MLB Shift Rule 2023: When are teams allowed to shift?

MLB shift rule 2023 (Photo by Rob Carr/Getty Images)
MLB shift rule 2023 (Photo by Rob Carr/Getty Images) /

The shift took over the MLB’s defensive schemes for the last four years, but this year comes with drastic changes. Here’s when teams can shift in 2023.

The MLB’s meta over the last four seasons was the defensive shift, where the infield is shifted over dramatically to counteract a hitter’s ability to get a ball in play based on where their hits normally land.

To see how quickly this took over, here’s a look at the highest and lowest teams by shift rate since 2016, as well as, in parentheses, the World Series winner’s shift rate for that particular season (data via Statcast):

  • 2016: 34.0%; 1.3% (4.4%)
  • 2017: 34.3%; 2.9% (34.3%)
  • 2018: 37.3%; 3.4% (15.9%)
  • 2019: 50.5%; 12.7% (49.5%)
  • 2020: 55.8%; 7.6% (55.8%)
  • 2021: 53.4%; 17.3% (38.9%)
  • 2022: 52.5%; 18.5% (50.4%)

Winners shifted. It was unbeatable, and if you resisted the change, well, you probably were not going to be one of the teams in the running deep into October.

MLB shift rule
MLB shift rate by year for most often team, least often team, and World Series champion (data via Statcast) /

What is the shift in baseball?

Simply defined, a shift is when the infield defenders move over dramatically to one side of the diamond. A shift is when three or more infielders are on either side of second base.

When are teams allowed to shift in 2023?

Well, that’s the thing… They can’t.

The shift is basically entirely banned in 2023 and moving forward for the forseeable future. Teams now must have all four infielders in the infield, and two players must be on either side of second base. Based on our definition above, that completely kills any opportunity for a legal defensive shift.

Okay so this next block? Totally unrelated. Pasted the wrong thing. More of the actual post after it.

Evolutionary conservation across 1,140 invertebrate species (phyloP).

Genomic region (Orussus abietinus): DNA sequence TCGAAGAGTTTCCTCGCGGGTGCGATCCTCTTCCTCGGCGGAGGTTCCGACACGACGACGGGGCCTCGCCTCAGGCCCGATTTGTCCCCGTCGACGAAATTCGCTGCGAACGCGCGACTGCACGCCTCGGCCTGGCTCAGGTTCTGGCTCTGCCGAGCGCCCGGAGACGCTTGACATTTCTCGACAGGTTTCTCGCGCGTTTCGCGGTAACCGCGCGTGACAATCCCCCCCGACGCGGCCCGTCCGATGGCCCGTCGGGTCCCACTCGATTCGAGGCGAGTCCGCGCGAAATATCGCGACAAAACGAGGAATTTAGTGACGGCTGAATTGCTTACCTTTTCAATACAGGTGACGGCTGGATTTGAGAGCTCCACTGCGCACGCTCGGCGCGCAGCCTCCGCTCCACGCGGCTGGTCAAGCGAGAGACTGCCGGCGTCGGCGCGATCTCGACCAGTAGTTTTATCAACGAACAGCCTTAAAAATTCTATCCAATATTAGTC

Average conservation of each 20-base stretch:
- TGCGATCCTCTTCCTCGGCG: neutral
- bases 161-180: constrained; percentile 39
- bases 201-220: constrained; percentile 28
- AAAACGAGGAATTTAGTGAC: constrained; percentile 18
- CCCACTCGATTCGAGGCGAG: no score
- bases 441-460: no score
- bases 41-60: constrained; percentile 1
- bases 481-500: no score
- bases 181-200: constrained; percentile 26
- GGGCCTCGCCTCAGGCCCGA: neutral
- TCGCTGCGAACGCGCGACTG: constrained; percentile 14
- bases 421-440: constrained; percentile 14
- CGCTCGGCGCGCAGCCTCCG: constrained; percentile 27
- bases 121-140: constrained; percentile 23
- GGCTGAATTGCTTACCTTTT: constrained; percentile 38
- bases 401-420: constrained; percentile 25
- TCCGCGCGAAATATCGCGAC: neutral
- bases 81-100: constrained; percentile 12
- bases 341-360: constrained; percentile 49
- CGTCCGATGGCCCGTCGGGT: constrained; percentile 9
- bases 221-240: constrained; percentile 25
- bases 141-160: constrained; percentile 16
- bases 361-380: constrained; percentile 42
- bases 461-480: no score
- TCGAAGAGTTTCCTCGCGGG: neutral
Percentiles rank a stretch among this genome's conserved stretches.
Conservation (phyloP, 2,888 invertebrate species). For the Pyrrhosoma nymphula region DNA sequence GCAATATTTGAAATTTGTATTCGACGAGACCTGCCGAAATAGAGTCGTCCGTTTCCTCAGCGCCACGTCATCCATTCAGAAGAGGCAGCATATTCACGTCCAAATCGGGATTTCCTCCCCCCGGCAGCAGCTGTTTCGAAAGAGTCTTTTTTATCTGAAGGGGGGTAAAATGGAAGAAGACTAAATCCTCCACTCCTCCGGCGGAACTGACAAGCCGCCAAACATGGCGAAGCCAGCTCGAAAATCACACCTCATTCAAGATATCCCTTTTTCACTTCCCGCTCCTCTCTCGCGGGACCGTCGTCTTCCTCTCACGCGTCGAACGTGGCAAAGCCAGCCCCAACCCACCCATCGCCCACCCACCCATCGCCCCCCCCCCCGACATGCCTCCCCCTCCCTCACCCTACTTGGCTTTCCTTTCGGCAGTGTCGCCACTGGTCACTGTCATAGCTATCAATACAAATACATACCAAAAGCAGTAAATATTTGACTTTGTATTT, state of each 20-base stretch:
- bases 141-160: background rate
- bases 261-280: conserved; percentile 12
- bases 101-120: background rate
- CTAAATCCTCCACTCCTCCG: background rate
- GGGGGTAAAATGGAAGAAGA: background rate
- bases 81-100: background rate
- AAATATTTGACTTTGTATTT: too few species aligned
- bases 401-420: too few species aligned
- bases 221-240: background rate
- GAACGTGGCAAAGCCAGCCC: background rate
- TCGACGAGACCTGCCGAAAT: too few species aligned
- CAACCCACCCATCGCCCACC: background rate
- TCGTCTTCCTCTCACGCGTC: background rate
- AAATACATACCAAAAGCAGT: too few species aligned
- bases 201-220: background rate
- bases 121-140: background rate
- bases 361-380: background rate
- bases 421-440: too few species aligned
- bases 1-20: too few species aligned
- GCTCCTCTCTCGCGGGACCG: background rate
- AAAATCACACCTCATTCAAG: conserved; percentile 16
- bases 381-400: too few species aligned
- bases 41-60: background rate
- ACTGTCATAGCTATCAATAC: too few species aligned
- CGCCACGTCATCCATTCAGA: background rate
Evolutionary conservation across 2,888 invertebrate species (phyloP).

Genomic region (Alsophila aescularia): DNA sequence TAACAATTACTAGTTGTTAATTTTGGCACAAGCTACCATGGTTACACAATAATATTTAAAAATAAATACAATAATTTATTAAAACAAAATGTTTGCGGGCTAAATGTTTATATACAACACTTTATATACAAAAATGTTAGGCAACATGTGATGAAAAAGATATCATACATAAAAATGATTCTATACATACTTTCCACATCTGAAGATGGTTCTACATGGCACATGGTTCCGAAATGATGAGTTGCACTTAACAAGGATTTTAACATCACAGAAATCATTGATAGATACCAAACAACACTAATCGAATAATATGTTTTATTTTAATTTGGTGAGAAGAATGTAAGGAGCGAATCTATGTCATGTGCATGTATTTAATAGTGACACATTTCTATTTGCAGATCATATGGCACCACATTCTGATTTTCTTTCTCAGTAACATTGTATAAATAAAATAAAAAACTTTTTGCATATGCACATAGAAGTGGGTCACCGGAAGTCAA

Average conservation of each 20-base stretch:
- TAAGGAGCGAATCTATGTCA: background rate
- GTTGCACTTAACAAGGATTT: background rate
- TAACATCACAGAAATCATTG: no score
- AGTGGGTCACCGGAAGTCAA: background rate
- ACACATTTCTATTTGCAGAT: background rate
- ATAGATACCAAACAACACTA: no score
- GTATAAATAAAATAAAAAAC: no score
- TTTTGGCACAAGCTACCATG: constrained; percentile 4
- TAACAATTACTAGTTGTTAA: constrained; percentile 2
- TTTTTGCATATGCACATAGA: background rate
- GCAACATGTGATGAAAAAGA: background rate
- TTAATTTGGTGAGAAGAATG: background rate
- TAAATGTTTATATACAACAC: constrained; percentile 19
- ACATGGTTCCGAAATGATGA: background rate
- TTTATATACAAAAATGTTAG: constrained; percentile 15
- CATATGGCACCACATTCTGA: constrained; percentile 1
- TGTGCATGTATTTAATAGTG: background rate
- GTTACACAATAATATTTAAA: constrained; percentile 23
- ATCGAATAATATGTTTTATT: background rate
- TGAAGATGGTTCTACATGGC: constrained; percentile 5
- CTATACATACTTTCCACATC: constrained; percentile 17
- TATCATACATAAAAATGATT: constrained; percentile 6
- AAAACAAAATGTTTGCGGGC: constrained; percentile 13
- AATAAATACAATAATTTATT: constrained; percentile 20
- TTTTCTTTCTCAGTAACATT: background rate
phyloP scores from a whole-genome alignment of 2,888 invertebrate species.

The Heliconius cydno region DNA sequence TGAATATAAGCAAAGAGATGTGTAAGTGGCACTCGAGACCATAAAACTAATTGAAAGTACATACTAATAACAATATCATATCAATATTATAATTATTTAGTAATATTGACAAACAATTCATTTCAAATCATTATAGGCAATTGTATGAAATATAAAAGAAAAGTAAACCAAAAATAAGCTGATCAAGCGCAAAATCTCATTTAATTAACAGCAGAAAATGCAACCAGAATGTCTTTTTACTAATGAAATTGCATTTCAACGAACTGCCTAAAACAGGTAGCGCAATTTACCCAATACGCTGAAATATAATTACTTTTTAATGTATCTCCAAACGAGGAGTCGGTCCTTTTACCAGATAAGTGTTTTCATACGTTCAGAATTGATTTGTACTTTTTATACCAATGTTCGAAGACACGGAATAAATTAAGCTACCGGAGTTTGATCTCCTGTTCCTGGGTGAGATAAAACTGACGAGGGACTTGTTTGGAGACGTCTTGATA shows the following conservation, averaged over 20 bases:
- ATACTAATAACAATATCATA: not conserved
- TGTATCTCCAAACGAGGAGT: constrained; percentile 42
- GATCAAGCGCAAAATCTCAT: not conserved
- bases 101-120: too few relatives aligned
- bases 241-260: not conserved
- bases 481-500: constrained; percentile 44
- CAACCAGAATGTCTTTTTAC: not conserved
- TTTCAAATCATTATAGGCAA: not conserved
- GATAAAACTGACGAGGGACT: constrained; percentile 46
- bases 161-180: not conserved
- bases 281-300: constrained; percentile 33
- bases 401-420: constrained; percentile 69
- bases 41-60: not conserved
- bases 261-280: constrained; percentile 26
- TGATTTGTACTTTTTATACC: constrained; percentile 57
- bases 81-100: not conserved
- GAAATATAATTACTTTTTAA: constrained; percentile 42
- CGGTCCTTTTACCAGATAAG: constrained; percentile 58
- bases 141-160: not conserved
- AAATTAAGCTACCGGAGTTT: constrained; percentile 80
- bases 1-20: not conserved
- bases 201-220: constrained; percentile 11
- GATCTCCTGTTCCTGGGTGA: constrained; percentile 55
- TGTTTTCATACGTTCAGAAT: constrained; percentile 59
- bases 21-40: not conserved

What happens if a team illegally shifts in MLB?

According to the MLB, the offensive team can choose to have the pitch awarded as a ball or to take the outcome of the play.

Why is the shift banned in MLB?

Because it’s baseball, we don’t do anything different that makes the game fun or creates a need for players to evolve how they play. That would be silly.

In seriousness, here is the league’s fan-facing rationale:

"“These restrictions are intended to increase the batting average on balls in play, to allow infielders to better showcase their athleticism and to restore more traditional outcomes on batted balls. The league-wide batting average on balls in play of .290 in 2022 was six points lower than in 2012 and 10 points lower than in 2006.”"

While the shift was wildly successful, it was challenging for most players to figure out how to hit against it. Low-scoring games and fewer balls in play made baseball less exciting, and most players didn’t like the shift.

We’re sure to see many more runners on base this year. The change could dramatically change the landscape of the MLB along with other 2023 changes like the pitch clock, which is changing the game already just days into spring training.

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